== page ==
Hello, I just finished putting up my first electric fence and when ending the line, I wrapped it back up from the bottom line to the top so it is touching all rows of the line again. Then I ended it on the top line just by wrapping it around a few times. In my mind I thought having it touch each row would make them all have even voltage rather then it getting weaker the further down the line it goes. But now I am second guessing and not sure if this will cause damage to the solar fencer or cause other issues. Will all the hot lines touching each other cause an issue? Thanks for any help in advance! P.S the top line is the first one coming from the fencer.
I'd say that not only is what you've done no problem, but desirable. The benefit is to provide multiple paths for the electricity to flow, thus if there is a break or weak point in one wire the electricity can flow through the other wires to the end of the fence, and then back up the the affected wire to the break point. You've made resilient fencing!
My electric fence for our pigs is set up separate. Meaning i set it up with its two strands and than tie it off to itself. Than i hook onto the fence line using house wiring(which is insulated wire) from the energizer . I just simply wrap it around the fencing.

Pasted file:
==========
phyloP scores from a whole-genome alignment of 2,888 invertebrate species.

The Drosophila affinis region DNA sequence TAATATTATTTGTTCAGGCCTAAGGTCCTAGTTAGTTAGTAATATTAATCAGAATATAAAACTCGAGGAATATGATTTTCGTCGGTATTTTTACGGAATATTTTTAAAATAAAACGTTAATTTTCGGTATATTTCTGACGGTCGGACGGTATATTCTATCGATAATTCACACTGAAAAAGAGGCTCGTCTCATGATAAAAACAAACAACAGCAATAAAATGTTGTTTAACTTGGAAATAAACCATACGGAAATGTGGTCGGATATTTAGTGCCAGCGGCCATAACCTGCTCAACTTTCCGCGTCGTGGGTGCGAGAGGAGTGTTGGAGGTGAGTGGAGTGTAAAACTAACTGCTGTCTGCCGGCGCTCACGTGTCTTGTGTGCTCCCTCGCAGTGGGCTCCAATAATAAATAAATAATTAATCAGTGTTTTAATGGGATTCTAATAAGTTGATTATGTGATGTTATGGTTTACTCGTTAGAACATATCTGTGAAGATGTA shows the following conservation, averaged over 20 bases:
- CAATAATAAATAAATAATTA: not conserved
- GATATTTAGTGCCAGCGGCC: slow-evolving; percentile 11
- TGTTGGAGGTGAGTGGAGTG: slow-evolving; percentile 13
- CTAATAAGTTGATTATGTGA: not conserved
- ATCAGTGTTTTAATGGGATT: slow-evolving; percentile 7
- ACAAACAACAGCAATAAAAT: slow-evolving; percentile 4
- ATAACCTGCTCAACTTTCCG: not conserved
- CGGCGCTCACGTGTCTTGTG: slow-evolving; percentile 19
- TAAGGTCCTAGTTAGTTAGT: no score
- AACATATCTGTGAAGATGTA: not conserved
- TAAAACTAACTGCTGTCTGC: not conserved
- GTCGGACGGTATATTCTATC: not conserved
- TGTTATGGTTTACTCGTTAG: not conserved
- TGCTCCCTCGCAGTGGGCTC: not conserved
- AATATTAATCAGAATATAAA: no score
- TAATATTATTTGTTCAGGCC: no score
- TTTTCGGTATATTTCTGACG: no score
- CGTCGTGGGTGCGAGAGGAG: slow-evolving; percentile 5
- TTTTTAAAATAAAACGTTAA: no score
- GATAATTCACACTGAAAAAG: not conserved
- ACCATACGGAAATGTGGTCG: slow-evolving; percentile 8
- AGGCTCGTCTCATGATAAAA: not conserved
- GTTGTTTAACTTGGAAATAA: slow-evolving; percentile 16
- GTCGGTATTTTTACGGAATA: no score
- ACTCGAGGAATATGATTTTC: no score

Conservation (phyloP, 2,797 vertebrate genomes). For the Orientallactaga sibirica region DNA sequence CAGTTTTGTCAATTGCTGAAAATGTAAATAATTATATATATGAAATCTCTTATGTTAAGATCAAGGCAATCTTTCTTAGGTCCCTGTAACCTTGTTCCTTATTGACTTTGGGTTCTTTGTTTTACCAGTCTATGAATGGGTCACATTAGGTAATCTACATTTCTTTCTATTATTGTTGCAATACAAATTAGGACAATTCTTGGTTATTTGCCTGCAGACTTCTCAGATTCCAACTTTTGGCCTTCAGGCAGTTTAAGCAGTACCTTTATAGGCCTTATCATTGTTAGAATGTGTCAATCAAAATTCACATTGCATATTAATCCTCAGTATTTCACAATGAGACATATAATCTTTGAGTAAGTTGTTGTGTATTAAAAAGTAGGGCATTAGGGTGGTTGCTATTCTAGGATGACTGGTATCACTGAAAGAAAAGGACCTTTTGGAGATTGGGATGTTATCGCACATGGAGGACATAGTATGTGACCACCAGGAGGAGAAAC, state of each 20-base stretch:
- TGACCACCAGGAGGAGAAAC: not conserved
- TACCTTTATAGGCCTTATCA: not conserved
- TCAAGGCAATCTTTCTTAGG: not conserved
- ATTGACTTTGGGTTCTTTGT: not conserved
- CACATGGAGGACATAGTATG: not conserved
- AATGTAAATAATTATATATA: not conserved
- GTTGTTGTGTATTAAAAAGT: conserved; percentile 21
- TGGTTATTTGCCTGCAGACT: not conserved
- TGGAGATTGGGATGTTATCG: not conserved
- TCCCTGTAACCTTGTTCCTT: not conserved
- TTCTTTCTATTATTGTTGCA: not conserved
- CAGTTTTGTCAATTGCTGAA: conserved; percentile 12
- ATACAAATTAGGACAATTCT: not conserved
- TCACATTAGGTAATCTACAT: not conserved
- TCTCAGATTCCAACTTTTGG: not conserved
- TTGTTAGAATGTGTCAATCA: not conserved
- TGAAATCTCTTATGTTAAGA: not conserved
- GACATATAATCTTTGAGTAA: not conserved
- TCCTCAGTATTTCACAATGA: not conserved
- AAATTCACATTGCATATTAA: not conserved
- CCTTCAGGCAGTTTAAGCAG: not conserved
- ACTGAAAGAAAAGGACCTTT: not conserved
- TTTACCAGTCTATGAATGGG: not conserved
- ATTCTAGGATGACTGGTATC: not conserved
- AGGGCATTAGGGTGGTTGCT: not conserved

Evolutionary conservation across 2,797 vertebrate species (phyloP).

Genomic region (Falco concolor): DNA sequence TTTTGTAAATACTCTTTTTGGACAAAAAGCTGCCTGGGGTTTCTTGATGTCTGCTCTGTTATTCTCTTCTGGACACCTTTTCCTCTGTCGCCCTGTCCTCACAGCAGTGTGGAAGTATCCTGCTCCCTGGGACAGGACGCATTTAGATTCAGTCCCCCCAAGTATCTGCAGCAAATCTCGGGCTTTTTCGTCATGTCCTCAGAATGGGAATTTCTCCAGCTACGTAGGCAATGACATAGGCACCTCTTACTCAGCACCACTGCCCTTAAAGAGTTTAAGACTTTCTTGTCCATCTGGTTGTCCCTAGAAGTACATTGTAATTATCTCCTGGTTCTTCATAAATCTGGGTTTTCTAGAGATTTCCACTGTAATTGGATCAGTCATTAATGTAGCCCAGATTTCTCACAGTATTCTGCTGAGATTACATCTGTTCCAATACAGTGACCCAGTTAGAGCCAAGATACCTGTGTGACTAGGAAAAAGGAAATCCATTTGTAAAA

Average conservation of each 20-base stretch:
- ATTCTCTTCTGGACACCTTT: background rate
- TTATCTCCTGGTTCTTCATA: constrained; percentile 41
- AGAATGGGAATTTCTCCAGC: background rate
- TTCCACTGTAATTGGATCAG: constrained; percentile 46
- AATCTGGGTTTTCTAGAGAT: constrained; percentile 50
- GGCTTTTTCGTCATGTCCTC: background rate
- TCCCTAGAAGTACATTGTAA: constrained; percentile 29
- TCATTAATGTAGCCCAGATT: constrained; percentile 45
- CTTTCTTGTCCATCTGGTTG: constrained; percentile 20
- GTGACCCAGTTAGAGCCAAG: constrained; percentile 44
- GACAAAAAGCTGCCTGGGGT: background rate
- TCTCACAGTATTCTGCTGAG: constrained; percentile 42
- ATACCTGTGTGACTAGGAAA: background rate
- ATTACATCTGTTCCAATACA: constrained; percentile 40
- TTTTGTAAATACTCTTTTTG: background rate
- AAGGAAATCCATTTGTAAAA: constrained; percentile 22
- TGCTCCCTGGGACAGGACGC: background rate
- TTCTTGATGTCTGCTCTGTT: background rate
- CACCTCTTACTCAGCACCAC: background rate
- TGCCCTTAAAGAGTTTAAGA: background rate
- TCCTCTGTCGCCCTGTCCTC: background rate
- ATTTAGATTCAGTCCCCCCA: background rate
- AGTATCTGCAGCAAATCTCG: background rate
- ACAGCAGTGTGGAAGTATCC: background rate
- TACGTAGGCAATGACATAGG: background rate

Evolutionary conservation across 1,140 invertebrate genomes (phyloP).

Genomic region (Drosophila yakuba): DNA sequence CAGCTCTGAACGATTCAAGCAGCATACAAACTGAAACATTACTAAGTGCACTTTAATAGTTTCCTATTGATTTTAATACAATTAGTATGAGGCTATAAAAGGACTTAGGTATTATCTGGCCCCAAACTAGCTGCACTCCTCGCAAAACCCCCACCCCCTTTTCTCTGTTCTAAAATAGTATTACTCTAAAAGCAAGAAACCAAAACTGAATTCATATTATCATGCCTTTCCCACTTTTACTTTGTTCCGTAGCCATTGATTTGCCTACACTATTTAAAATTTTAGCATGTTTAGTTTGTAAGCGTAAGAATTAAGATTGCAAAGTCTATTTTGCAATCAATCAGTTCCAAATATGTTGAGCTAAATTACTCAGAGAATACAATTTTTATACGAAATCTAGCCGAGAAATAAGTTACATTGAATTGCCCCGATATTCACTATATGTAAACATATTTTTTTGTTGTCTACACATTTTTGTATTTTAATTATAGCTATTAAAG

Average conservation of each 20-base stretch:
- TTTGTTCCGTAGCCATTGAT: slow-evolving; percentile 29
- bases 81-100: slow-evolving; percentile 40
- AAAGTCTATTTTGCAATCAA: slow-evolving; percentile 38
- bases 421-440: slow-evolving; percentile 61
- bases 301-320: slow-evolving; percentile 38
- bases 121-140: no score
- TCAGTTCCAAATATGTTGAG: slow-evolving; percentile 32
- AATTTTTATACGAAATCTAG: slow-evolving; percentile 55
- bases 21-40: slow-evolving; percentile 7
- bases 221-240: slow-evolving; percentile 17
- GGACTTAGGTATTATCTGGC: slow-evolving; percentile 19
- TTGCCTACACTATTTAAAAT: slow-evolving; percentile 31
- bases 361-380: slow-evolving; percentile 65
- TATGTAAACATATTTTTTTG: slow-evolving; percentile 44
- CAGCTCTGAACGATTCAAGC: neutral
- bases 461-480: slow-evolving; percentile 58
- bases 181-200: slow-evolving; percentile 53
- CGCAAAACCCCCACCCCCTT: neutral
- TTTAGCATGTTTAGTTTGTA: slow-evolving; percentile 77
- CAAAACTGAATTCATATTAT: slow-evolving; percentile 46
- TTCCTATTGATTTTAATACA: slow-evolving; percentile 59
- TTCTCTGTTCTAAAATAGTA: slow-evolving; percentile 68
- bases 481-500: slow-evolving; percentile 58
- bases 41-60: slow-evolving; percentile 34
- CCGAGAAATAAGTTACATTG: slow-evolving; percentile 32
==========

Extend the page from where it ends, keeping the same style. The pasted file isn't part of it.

So all i need to do is set up where ever i need to do the fencing. Get it taught, and than attach onto it with the house wiring.
jordan barton wrote:Than i hook onto the fence line using house wiring(which is insulated wire) from the energizer.
Just to be really clear here ... you're using standard "household" electrical wire to connect the energizer to the fence. Hello internet, that's not connecting the fence to the AC power in the house! Big difference.
Jordan - how's that working? And any reason you are using THHN or Romex instead of the insulated fence wire? (um, cost & availability?) The catch is that the household wire is rated for 600v, and electric fences can run in the 10,00-20,00 volt range. I'm not convinced that the conducting wire itself is any different or less capable (copper is a much better conductor than steel), but my electrician tells me its an issue of insulation - specifically how thick it is. The insulated fencing wire (for running underground, through structures, etc) has REALLY thick insulation, maybe 20-30x more than THHN has. The whole issue of insulation as safety is kinda funny because we're trying to energize a BARE UNINSULATED wire, but there are places we want the juice and places we don't so insulation is helpful.
Anyway, I'm curious to hear of any benefits or liabilities you've found in using household wire.